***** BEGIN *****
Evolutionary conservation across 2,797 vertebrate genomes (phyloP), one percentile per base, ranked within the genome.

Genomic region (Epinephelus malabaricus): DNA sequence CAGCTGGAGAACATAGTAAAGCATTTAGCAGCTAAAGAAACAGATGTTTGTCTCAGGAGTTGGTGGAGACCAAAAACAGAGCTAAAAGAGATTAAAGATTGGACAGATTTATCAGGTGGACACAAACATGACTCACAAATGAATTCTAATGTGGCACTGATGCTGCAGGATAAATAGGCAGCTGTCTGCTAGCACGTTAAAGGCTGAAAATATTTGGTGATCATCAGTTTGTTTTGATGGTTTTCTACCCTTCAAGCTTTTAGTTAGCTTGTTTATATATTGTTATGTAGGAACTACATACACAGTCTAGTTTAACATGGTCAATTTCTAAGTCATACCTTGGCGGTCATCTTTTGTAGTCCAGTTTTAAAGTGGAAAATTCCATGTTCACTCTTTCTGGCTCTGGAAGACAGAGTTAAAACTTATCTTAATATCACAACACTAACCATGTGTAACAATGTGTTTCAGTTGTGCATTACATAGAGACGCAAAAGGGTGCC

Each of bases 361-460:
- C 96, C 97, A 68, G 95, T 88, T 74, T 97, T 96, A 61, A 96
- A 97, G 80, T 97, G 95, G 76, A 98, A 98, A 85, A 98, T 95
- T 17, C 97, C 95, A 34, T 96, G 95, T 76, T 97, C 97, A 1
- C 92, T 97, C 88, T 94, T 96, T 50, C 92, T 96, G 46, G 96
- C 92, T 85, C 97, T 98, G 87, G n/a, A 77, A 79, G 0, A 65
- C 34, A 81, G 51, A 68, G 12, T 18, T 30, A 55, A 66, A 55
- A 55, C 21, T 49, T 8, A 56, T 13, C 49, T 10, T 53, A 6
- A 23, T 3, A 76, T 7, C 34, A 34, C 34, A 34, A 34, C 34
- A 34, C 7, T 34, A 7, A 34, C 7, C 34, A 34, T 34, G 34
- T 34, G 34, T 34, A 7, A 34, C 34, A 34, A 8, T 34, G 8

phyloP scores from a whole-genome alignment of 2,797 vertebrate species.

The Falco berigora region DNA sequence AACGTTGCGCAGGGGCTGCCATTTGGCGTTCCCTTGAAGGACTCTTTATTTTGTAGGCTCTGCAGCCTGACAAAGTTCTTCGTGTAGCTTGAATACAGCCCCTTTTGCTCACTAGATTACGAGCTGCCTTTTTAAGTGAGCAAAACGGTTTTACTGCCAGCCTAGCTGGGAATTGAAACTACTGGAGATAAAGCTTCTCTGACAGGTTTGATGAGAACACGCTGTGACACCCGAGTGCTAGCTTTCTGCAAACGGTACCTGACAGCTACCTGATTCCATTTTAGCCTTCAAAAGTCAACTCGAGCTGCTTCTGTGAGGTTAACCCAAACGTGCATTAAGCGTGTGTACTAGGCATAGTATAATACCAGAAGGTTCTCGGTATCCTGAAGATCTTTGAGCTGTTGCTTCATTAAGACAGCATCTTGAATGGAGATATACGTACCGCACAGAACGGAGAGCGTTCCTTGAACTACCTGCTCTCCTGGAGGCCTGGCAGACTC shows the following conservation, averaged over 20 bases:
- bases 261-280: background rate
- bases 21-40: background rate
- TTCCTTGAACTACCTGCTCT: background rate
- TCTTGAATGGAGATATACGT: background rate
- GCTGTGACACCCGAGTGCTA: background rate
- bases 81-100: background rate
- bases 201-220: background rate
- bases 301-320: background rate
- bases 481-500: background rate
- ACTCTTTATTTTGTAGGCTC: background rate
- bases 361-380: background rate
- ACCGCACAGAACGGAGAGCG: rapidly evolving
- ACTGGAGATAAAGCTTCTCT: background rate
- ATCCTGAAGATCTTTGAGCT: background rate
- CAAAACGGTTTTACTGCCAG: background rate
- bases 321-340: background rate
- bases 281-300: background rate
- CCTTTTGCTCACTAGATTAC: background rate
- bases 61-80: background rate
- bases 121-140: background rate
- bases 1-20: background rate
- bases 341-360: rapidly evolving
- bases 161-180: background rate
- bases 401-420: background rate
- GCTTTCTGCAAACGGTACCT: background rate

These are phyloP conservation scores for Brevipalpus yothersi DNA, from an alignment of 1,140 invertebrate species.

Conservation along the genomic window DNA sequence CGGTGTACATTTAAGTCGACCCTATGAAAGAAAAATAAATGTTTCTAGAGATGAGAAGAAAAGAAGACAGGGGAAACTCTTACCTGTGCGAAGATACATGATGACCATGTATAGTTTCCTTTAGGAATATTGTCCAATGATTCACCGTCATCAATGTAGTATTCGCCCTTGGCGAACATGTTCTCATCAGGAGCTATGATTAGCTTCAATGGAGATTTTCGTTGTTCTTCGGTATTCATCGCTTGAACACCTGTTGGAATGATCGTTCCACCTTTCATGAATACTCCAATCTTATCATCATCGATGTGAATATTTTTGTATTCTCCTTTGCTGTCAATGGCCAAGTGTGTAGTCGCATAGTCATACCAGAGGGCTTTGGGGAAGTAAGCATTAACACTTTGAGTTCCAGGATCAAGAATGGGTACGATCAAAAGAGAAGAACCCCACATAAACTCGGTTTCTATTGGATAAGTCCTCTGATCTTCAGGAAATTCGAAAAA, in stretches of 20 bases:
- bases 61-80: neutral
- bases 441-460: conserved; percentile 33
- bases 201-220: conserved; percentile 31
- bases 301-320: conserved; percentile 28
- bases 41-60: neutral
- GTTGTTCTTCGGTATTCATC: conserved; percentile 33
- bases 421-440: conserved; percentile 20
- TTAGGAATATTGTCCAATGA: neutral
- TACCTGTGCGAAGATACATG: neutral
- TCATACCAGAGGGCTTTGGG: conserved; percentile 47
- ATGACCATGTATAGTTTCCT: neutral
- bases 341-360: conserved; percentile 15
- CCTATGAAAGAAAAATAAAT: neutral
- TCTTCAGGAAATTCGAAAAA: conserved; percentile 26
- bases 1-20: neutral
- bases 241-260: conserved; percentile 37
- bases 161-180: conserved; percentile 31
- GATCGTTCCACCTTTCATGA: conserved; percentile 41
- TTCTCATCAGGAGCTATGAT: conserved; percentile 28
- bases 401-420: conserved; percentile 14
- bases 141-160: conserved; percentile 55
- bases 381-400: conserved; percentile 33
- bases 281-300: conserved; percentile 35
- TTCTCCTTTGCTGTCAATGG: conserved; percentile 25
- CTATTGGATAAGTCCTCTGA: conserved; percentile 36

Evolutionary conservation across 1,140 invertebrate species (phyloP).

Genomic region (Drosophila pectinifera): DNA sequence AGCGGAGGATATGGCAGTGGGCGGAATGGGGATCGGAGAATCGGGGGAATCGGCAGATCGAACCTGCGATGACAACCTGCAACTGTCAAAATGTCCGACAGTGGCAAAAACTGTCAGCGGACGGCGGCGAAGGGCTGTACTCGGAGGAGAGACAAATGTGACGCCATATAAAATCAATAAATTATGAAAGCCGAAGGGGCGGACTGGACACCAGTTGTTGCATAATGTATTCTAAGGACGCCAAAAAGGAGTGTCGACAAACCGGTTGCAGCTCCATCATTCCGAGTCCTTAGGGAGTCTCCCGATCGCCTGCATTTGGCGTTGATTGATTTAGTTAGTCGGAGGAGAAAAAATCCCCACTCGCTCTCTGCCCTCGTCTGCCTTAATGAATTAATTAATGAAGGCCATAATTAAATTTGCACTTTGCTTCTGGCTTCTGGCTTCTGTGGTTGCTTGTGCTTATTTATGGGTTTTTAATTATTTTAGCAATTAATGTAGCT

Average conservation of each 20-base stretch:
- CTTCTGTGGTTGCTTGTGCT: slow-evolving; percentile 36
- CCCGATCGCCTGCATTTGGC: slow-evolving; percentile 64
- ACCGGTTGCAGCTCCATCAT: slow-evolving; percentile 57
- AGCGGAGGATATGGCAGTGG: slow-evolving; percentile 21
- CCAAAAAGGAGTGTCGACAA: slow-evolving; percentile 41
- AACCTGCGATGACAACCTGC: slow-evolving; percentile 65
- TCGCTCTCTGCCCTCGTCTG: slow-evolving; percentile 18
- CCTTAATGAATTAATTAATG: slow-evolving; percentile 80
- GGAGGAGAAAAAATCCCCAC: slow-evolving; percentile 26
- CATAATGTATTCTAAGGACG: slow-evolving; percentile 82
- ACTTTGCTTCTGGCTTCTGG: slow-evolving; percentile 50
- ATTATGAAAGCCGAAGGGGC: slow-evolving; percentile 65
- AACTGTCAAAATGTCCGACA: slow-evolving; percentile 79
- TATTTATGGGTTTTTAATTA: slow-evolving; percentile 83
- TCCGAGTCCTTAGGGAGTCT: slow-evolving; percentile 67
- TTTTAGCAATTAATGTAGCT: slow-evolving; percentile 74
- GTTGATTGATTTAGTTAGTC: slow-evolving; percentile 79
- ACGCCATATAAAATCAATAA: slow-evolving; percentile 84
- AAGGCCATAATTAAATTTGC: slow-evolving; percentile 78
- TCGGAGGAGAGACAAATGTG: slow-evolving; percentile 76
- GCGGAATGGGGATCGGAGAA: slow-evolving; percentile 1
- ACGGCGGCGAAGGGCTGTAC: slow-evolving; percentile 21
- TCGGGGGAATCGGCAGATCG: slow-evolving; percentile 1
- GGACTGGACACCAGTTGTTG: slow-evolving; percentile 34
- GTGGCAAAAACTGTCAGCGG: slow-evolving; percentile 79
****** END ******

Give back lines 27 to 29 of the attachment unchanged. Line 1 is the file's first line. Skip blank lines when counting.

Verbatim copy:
- ACCGCACAGAACGGAGAGCG: rapidly evolving
- ACTGGAGATAAAGCTTCTCT: background rate
- ATCCTGAAGATCTTTGAGCT: background rate